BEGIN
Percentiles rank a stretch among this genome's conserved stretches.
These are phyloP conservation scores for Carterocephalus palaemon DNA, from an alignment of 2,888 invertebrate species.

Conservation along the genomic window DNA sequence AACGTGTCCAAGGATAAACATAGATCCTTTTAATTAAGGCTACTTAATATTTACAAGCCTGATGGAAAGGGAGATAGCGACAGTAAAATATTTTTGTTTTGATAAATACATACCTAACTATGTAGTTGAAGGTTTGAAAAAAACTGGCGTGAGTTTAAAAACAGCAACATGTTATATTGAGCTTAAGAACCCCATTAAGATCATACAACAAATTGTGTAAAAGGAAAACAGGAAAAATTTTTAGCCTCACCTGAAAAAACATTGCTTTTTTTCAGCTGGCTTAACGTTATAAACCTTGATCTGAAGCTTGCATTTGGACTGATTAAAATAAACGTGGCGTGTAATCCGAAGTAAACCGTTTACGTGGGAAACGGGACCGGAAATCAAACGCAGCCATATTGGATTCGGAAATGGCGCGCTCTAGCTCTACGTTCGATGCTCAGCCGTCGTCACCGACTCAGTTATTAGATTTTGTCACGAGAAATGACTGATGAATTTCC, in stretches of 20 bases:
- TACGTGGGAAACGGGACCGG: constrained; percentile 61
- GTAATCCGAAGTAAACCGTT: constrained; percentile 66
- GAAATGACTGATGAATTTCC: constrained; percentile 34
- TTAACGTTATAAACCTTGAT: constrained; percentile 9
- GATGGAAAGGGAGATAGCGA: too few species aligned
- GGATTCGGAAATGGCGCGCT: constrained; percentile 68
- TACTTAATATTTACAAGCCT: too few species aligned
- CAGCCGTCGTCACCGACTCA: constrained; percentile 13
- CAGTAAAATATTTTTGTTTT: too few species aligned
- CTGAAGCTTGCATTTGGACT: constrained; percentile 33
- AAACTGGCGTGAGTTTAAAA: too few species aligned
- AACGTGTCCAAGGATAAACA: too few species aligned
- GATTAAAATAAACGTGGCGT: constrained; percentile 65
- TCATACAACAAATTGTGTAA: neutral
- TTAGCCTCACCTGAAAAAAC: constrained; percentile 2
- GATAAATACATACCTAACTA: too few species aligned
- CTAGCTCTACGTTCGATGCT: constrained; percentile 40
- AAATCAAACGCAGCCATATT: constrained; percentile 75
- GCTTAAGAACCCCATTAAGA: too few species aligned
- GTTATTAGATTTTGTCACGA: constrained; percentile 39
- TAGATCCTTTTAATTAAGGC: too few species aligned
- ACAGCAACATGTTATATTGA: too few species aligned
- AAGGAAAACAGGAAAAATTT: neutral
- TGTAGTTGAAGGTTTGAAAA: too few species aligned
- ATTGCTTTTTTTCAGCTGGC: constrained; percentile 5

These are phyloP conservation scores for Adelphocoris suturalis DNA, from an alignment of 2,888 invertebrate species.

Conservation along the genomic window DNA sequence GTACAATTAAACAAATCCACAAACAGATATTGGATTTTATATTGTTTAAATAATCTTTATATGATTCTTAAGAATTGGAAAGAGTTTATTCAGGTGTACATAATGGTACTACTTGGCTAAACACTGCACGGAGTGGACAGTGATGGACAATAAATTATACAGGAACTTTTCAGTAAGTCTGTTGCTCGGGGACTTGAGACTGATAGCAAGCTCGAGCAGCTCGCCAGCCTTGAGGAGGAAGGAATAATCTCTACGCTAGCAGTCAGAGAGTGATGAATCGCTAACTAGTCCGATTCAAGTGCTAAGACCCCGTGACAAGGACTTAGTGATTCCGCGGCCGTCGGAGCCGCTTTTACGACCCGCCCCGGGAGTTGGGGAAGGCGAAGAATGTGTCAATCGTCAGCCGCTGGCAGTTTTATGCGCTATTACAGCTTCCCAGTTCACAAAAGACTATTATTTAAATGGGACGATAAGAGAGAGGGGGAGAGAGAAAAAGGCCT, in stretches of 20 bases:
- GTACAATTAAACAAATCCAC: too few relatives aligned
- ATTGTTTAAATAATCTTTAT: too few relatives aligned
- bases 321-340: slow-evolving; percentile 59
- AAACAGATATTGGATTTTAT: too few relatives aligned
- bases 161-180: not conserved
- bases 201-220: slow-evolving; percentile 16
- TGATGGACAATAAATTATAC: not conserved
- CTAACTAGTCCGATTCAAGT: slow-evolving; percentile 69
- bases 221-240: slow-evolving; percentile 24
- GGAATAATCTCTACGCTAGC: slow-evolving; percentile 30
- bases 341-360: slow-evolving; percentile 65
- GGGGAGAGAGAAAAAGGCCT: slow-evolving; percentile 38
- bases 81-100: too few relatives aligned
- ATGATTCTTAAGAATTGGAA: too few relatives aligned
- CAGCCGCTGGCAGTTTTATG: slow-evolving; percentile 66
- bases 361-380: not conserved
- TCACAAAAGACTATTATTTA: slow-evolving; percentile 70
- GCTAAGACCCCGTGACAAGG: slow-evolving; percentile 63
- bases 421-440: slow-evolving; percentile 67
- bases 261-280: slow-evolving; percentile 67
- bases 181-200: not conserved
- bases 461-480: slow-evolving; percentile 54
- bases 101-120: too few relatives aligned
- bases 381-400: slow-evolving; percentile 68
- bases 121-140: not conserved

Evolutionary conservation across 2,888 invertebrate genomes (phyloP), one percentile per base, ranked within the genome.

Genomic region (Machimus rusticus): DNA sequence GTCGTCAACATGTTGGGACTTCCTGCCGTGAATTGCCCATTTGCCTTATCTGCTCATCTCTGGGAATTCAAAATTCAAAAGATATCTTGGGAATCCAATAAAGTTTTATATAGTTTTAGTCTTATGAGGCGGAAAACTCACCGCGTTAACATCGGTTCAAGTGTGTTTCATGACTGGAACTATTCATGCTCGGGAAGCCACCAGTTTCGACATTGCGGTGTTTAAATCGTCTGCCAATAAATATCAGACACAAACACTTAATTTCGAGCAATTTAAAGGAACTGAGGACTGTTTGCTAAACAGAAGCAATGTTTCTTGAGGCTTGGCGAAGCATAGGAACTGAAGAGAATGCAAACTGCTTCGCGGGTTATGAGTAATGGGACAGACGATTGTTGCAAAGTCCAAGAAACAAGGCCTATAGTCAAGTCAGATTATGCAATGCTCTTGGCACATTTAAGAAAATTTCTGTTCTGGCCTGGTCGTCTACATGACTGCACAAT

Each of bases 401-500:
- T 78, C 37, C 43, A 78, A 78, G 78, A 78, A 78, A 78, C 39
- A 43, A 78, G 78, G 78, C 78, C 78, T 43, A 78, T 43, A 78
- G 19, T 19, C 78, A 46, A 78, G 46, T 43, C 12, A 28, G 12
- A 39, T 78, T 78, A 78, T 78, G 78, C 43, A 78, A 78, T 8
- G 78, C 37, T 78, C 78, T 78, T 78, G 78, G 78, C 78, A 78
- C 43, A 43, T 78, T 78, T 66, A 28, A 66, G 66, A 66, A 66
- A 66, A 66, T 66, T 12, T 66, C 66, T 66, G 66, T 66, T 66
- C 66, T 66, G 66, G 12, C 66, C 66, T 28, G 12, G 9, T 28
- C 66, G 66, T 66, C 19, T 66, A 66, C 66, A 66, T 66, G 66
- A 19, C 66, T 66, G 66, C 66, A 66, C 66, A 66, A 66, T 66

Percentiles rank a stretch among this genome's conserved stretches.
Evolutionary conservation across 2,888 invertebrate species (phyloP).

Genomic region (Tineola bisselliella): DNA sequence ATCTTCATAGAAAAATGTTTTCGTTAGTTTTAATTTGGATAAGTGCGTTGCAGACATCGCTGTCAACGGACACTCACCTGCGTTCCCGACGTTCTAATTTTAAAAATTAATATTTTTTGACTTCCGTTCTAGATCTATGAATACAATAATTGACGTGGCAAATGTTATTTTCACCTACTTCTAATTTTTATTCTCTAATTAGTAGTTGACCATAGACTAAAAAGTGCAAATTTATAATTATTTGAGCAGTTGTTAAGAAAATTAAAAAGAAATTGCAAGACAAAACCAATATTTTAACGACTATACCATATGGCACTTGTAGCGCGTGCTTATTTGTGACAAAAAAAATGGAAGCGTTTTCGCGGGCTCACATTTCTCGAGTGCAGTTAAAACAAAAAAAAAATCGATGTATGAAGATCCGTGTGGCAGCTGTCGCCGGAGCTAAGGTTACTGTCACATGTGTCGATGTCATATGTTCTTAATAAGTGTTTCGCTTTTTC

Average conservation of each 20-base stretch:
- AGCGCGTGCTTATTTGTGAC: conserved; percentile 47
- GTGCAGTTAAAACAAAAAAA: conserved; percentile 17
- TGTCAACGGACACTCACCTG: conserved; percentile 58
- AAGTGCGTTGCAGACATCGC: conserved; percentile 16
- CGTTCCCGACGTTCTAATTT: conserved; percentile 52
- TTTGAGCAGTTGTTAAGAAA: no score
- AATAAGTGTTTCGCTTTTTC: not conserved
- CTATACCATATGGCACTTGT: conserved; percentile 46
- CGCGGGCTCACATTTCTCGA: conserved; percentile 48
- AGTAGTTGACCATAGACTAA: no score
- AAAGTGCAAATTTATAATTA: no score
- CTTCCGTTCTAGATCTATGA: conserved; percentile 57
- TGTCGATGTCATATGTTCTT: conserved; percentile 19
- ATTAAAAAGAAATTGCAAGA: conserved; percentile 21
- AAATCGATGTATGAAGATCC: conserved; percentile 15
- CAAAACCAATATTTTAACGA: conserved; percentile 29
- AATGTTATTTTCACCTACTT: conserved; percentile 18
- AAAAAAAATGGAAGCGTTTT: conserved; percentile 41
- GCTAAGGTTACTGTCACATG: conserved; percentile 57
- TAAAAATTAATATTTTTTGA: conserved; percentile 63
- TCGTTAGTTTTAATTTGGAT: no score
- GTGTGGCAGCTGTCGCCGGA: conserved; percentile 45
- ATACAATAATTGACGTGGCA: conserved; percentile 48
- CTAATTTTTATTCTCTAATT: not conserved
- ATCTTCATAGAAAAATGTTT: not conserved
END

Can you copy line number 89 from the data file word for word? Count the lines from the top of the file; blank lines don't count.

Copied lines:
- AATGTTATTTTCACCTACTT: conserved; percentile 18